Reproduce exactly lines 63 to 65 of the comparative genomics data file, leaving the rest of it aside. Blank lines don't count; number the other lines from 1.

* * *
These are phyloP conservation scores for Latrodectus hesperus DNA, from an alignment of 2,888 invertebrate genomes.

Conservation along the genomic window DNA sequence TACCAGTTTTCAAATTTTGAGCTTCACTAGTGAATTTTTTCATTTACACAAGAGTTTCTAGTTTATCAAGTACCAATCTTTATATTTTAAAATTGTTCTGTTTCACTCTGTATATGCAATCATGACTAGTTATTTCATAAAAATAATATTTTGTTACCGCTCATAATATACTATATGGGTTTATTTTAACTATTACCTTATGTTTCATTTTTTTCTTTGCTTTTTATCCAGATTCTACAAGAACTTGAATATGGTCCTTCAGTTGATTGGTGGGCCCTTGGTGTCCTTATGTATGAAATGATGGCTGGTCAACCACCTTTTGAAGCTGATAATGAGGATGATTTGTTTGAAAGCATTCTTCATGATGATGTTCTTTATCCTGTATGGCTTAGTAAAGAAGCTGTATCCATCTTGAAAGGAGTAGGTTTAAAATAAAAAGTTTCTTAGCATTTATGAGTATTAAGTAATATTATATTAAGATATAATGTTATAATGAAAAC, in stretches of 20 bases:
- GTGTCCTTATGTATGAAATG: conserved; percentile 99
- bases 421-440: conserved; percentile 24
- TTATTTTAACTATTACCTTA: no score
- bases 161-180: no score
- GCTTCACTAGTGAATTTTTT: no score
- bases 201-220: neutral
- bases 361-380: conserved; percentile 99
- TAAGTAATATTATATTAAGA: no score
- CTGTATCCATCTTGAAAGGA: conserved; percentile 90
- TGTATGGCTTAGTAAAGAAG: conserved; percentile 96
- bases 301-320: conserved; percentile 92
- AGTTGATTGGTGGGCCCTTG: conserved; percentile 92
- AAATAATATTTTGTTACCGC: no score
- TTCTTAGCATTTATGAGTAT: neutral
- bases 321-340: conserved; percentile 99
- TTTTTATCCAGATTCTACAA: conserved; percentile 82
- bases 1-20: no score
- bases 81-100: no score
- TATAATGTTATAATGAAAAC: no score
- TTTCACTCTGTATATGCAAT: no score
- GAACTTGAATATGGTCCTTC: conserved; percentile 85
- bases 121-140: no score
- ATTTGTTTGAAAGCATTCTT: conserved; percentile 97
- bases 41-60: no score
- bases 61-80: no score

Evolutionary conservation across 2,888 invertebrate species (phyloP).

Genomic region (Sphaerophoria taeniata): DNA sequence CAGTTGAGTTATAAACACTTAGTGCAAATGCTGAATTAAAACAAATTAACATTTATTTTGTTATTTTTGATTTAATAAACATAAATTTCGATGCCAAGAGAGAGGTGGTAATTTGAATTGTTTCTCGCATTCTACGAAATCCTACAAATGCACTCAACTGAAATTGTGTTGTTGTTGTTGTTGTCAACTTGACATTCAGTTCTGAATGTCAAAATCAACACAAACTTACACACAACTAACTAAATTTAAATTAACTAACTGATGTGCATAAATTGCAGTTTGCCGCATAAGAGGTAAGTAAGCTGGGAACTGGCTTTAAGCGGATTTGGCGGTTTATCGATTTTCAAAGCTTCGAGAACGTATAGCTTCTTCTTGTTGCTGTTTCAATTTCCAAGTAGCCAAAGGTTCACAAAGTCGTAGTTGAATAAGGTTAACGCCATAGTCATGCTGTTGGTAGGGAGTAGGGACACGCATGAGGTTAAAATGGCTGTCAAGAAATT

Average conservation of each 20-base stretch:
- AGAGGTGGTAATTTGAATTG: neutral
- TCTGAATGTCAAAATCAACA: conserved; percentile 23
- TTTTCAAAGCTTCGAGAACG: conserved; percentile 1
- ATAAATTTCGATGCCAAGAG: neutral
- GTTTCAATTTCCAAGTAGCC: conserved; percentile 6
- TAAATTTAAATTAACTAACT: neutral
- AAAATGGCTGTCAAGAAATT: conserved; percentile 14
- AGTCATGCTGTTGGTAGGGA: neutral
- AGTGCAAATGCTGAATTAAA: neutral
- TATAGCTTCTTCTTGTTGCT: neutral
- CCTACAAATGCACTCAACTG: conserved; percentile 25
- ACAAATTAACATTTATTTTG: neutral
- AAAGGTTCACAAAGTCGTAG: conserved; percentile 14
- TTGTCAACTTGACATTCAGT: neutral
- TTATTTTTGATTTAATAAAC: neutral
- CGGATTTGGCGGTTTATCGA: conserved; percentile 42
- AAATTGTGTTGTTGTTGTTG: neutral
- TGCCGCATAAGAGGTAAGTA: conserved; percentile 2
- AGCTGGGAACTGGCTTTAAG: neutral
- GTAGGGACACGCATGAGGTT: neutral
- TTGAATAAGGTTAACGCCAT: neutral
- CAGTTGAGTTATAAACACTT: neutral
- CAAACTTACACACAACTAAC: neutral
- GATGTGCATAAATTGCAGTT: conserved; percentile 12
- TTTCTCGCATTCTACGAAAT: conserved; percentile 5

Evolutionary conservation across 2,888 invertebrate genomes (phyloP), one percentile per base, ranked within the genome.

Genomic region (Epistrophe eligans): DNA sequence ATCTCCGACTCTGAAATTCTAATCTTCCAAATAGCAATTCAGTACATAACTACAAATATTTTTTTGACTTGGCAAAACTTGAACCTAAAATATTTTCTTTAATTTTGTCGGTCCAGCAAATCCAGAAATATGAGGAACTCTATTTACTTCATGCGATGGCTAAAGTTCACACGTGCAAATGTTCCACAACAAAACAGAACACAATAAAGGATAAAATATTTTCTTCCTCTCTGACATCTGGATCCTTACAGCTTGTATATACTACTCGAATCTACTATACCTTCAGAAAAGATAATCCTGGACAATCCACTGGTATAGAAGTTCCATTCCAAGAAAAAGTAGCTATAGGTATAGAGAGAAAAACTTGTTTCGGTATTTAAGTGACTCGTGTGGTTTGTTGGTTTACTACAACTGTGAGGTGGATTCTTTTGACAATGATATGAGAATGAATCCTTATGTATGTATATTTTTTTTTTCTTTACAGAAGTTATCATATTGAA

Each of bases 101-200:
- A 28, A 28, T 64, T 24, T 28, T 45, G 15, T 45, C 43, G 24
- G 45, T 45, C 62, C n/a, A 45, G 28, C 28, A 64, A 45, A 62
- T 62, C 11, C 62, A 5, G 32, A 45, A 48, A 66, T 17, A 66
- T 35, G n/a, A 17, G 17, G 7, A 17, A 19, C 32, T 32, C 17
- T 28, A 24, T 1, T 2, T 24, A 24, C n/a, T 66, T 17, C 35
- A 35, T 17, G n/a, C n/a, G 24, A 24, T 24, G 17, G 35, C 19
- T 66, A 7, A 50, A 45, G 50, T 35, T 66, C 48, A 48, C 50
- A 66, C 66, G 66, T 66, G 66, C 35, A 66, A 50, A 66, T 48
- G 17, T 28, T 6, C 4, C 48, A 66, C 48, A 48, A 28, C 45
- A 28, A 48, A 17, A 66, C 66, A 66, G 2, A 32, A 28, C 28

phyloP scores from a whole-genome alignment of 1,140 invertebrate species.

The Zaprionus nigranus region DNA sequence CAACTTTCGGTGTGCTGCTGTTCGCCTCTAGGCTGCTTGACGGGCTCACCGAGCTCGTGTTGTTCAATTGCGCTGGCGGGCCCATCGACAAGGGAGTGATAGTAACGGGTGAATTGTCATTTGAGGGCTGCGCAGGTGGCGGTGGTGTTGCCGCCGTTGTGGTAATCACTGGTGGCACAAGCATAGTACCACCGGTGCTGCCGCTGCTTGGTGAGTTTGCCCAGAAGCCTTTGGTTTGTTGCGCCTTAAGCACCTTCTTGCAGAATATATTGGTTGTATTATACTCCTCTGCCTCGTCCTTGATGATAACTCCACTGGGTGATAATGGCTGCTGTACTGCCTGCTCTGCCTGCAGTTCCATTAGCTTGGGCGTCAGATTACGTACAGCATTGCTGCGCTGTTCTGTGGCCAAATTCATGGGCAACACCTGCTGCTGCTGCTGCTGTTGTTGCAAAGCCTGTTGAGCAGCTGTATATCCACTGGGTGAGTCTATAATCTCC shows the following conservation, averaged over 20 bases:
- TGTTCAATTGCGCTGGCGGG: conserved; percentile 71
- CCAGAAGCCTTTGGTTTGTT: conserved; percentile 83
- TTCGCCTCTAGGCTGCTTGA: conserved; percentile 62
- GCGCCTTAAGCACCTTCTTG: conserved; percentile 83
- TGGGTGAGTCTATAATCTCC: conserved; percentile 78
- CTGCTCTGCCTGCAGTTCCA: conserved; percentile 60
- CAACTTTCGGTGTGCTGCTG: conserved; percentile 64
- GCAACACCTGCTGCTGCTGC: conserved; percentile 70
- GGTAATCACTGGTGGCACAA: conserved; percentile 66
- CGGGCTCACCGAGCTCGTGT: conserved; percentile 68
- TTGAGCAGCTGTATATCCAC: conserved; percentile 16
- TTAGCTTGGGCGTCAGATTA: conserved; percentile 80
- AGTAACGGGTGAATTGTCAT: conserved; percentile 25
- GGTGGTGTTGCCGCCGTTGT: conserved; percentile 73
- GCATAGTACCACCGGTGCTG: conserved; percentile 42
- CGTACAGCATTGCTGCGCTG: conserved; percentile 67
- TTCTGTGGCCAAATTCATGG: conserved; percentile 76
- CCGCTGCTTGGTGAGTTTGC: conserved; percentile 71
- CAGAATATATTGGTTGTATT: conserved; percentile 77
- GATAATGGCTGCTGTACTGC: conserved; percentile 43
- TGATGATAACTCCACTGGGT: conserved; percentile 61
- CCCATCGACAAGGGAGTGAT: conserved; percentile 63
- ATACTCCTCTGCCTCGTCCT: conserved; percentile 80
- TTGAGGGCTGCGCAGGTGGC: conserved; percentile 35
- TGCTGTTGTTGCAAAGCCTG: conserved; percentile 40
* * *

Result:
- T 28, A 24, T 1, T 2, T 24, A 24, C n/a, T 66, T 17, C 35
- A 35, T 17, G n/a, C n/a, G 24, A 24, T 24, G 17, G 35, C 19
- T 66, A 7, A 50, A 45, G 50, T 35, T 66, C 48, A 48, C 50